No, I am not referring to Ernest Hemingway’s attribute to young Americans. What I am referring to is the constant colloquial rhetoric of “dem young people lost.” I praying it soon will end. You may well ask why. Well, frankly, because it’s quite stupid, plain and simple. To look at a generation that postdates yours and view them as a group of bewildered animals speaks more to what you have done in your lifetime than it does theirs. The accusations of the youth being lazy, inexperienced, pampered or confused—if true— begs this question: who created and nurtured these supposedly off the rails young citizens?
This week I read some statistics that claim 88 percent of young people, globally, are not prepared for the work place. No shocker, when you have a public sector plagued with relics twiddling their thumbs until it’s time to collect a pension cheque that my tax dollar will undoubtedly pay for. Globally and more specifically right here at home, there is a large population of unemployed youth. Fact or fiction? (Let’s resist red- or yellow-tinted responses, please!) But then didn’t our dear commerce minister observe in last weekend’s STAR that “it is not the government’s responsibility to create jobs”? Perhaps he is right. But he never said what he and his colleagues were doing to create an environment for job creation. I will go out on a limb and declare that it’s the minister’s statement that suggested a lost cause!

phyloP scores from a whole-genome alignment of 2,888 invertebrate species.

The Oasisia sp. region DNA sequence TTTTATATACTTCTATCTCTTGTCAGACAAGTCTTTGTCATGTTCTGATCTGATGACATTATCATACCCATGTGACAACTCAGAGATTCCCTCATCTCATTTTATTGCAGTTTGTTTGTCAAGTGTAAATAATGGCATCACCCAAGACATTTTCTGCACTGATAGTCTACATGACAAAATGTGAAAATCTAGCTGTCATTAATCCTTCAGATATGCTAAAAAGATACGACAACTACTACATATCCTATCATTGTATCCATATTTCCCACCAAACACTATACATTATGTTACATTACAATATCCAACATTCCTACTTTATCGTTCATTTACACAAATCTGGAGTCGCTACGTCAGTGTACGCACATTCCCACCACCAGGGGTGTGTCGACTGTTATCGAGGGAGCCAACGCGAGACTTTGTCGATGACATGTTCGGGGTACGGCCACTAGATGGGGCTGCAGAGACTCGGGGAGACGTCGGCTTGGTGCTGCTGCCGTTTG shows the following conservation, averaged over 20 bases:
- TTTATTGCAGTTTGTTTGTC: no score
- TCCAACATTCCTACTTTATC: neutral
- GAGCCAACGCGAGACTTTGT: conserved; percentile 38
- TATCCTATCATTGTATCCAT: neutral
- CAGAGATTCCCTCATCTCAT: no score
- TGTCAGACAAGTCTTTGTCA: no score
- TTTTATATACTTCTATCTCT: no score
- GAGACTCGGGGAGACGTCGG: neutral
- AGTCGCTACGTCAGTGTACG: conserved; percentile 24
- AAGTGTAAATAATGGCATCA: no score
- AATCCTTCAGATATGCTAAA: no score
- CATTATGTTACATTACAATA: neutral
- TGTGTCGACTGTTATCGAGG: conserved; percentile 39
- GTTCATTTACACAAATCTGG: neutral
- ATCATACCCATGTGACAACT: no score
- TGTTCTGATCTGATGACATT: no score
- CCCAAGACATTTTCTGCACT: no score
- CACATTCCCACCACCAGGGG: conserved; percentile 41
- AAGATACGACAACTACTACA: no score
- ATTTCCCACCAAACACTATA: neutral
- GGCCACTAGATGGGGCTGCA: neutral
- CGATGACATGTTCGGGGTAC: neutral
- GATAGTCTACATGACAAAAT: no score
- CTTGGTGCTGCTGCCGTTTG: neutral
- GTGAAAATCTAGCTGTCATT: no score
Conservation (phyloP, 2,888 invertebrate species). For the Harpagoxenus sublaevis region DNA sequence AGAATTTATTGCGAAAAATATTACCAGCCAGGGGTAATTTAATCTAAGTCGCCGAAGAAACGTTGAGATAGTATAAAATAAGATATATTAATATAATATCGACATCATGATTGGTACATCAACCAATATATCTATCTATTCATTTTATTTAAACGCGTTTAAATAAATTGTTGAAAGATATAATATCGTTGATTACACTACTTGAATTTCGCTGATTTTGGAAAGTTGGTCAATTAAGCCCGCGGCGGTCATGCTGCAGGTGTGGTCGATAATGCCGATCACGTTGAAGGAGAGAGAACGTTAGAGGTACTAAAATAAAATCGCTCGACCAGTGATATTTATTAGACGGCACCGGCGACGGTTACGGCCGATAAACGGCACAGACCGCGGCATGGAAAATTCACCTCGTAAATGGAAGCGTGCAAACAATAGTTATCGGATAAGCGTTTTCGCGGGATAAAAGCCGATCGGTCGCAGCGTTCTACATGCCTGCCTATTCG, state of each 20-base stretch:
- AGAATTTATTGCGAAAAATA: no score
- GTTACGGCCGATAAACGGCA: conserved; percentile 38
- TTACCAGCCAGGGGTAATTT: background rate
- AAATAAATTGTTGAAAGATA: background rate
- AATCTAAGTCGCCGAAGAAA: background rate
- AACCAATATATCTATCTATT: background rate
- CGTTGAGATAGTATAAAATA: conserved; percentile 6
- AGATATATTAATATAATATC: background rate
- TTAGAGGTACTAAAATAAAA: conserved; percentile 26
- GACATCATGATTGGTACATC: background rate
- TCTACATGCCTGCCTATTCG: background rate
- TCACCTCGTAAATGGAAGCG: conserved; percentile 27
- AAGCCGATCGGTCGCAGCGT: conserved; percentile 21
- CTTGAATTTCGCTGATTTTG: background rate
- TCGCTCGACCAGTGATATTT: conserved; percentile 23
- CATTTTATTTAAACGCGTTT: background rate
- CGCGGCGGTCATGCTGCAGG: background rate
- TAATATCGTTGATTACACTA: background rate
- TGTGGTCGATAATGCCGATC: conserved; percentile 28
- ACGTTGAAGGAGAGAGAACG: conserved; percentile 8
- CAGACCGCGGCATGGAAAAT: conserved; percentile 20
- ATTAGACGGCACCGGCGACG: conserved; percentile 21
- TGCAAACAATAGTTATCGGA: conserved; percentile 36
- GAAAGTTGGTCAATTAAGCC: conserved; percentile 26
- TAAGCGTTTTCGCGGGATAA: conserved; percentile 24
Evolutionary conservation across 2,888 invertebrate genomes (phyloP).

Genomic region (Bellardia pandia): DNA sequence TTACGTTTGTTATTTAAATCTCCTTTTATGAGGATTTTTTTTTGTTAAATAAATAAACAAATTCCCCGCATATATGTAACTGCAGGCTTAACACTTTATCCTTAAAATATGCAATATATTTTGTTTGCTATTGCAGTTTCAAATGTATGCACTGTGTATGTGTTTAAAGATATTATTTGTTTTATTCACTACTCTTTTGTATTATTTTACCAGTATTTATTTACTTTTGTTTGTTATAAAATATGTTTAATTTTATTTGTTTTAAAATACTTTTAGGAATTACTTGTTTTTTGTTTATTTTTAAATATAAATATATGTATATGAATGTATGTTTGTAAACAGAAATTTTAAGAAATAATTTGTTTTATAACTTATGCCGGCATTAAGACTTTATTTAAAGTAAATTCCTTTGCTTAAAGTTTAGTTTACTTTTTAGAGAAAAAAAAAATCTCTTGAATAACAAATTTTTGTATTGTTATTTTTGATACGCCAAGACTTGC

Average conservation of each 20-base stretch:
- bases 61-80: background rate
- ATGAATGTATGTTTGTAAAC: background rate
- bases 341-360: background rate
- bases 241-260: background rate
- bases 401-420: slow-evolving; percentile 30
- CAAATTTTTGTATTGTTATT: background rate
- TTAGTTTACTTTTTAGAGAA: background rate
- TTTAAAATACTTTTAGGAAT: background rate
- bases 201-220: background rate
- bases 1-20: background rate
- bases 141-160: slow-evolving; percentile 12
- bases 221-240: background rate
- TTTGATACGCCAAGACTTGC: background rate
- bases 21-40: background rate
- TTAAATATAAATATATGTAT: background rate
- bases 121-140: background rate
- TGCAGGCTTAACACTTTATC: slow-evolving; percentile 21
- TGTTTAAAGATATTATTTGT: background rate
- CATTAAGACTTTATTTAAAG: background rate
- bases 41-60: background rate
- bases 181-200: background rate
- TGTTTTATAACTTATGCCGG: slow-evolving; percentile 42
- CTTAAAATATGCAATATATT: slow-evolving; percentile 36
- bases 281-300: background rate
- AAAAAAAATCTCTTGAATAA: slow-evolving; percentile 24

Earlier this week on Newsspin, a member of Tim’s family of callers also declared the youth of today lost. I am not sure what would’ve prompted the caller to go off on that tangent, but it clearly shows how unfair we are when it comes to laying blame where it rightly belongs. You need to have taken a wrong turn on your way to a particular destination before you discover yourself lost. You need to be MIA before someone can legitimately declare you lost. As the generation that preceded this one, can you truly say you provided direction that was not followed? How ironic that Looshans should be making such assertions when all they do at election time is bicker and exchange insults, with never a question relative to the development of our youth? Some example. Some road to follow!
What groundwork has been done for some level of continuity? Where are the trailblazers? What will happen when such as Rick Wayne can no longer remind us of who we are and where we came from? Where are the replacements for such as George Odlum, Tim Hector, Maurice Bishop or Walter Rodney? Is it any wonder our young people appear lost? Anyone would without appropriate directions. Something tells me the problem with our youth, real and imagined, has more to do with a lack of direction than anything else.
Well, adios until next time . . .